Campus Corner

BCS bowls good on top — but that’s it

Blair Kerkhoff
Blair Kerkhoff

BCS National Championship Game: Notre Dame vs. Alabama, fantastic.

Fiesta Bowl: Oregon vs. Kansas State — the national title game two weeks ago — wonderful.

Then the Bowl Championship Series, in terms of attractive matchups, falls apart, and the Big 12 is out a chunk of change because of it.

Northern Illinois, welcome to the BCS. Now, sell about 20,000 tickets.

Math and the Mid-American Conference shook up the bowl lineup on Sunday. The BCS standings were revealed, and because the Huskies finished No 16 in the standings, and ahead of Big East champion Louisville, the BCS was obligated to find a spot in a major bowl for the Huskies, who overcame a 10-point fourth-quarter deficit to defeat 1-11 Kansas in September.

Northern Illinois’ lone loss in a 12-1 season? To Iowa, 18-17. The Hawkeyes finished 4-8.

The Huskies take those credentials to the Orange Bowl to face Florida State, carrying on a program bowl tradition that includes the, Humanitarian and International bowls in the previous three years. Hey, the Huskies have three Mineral Water Bowls on their resume.

What Northern Illinois won’t take to Miami is their head coach, Shawnee’s Dave Doeren, the Bishop Miege graduate and former Kansas assistant. He’s already accepted the North Carolina State job, passing on what could be the best bowl games for one of his teams.

This shock to the BCS system took out a Sugar Bowl that after Saturday’s developments was looking like a delicious Florida-Oklahoma matchup. Why?

The Sooners would have been selected as an at-large team, the final piece to the BCS bowl lineup. As the projected last team in, Oklahoma became the first out, and landed in a nice spot: the Cotton Bowl against Texas A&M.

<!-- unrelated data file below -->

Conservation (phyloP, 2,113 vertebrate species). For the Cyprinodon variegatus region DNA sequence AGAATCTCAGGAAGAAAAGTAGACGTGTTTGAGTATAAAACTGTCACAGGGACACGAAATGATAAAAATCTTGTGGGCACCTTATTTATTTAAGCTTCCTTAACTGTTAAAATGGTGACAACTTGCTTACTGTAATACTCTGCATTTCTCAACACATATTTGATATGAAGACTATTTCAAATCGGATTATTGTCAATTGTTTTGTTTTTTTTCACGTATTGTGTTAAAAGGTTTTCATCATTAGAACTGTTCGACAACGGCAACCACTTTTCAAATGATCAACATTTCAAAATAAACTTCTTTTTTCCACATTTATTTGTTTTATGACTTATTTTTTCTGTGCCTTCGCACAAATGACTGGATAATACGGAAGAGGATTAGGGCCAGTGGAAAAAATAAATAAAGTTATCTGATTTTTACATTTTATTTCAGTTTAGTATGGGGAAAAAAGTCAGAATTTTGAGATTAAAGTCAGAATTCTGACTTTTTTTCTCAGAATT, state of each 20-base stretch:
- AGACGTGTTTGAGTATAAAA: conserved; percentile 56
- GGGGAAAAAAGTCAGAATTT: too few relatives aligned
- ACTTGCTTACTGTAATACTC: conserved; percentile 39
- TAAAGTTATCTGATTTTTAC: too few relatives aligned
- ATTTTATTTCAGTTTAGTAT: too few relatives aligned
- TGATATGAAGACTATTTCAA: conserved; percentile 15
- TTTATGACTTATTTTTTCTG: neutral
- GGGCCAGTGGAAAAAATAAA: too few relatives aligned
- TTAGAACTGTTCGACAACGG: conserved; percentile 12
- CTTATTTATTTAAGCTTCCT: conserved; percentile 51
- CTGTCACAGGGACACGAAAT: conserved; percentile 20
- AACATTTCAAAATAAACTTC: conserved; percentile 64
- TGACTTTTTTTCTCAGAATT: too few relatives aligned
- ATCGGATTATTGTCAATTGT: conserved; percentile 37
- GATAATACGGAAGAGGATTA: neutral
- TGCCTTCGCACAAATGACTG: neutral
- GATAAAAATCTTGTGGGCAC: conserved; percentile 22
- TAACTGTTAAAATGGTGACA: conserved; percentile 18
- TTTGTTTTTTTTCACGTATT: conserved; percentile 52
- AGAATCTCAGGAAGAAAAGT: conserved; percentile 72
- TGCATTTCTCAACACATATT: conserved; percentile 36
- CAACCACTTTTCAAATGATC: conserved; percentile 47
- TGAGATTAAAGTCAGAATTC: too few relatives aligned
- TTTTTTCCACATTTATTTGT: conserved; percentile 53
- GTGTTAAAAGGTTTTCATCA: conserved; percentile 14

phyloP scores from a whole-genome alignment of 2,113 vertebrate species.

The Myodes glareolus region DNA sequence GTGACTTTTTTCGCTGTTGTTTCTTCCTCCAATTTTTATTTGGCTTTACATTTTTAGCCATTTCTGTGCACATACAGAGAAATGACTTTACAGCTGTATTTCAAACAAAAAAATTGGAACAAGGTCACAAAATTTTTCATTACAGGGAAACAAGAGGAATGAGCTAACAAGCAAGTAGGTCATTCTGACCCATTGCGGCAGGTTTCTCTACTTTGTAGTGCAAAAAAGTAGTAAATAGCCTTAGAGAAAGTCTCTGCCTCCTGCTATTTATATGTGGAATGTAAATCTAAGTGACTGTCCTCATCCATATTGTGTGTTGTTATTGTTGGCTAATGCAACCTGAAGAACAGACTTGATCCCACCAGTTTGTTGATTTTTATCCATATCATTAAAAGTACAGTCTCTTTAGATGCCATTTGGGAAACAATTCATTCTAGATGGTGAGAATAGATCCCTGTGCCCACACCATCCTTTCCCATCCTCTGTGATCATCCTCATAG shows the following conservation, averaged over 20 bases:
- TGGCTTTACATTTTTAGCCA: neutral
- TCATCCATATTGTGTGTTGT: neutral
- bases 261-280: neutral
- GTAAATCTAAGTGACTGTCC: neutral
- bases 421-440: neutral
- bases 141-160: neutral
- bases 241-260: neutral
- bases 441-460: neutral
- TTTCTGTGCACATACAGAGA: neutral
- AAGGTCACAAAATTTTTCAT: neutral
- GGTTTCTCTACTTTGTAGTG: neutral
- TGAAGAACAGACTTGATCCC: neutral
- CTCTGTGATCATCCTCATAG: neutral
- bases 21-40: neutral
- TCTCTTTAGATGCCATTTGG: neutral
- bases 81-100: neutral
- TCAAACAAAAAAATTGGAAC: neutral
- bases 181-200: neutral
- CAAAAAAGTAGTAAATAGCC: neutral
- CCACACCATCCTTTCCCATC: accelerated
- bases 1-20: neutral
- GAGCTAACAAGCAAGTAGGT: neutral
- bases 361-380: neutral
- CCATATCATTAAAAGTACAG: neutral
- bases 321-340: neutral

Instead, the Sugar gets Florida-Louisville, while the Rose offers the traditional Big Ten-Pac 12 showdown that includes five-loss Wisconsin.

Losing an at-large team will cost the Big 12 a $6.2 million share. The league and the five other major conferences still receive $23.6 million for its BCS participation, but it’s the Pac-12 and Southeastern Conference, with second teams in the big bowls, that get the bonus.

This is the worst collection of games in the 15-year history of the BCS. The top six teams in the final standings have a place. After that, the bowls include the No. 12 (Florida State), 15 (Northern Illinois) and 21 (Louisville) BCS teams, and one (Wisconsin) that’s unranked.

Missing out on high-profile games because of BCS rules are SEC powerhouses Georgia, LSU, Texas A&M and South Carolina, plus Oklahoma. The new playoff and major bowl structure, set to launch after the 2014 season, will fix some of this, but selection controversy will always be part of a system that includes the human element of voters, committees and invitations.

It’s not always the system that errs. Over the weekend, Louisiana Tech took itself out of the postseason. An Independence Bowl invitation was extended on Saturday, but the school declined, believing something better awaited. Tech asked the bowl to wait, but the bowl wanted an answer. The answer was no.

But as the polls were unveiled Sunday and it was becoming apparent that Northern Illinois would make it to the BCS, and Oklahoma wouldn’t, the trickle down closed doors to Louisiana Tech, 9-3.

Essentially, Iowa State, one of the Big 12’s nine bowl eligible teams, took a spot that would have allowed Louisiana Tech to go bowling. Oddly enough for the Cyclones, their bowl opponent is Tulsa in a rematch of the season opener won by Iowa State 38-23.

The Wildcats wound up with one of the bowl’s best deals, a Fiesta date and an attractive opponent that will match Oregon’s speed against the Wildcats’ efficiency. And with the quality of the other major bowl matchups, the Fiesta should get plenty of hype.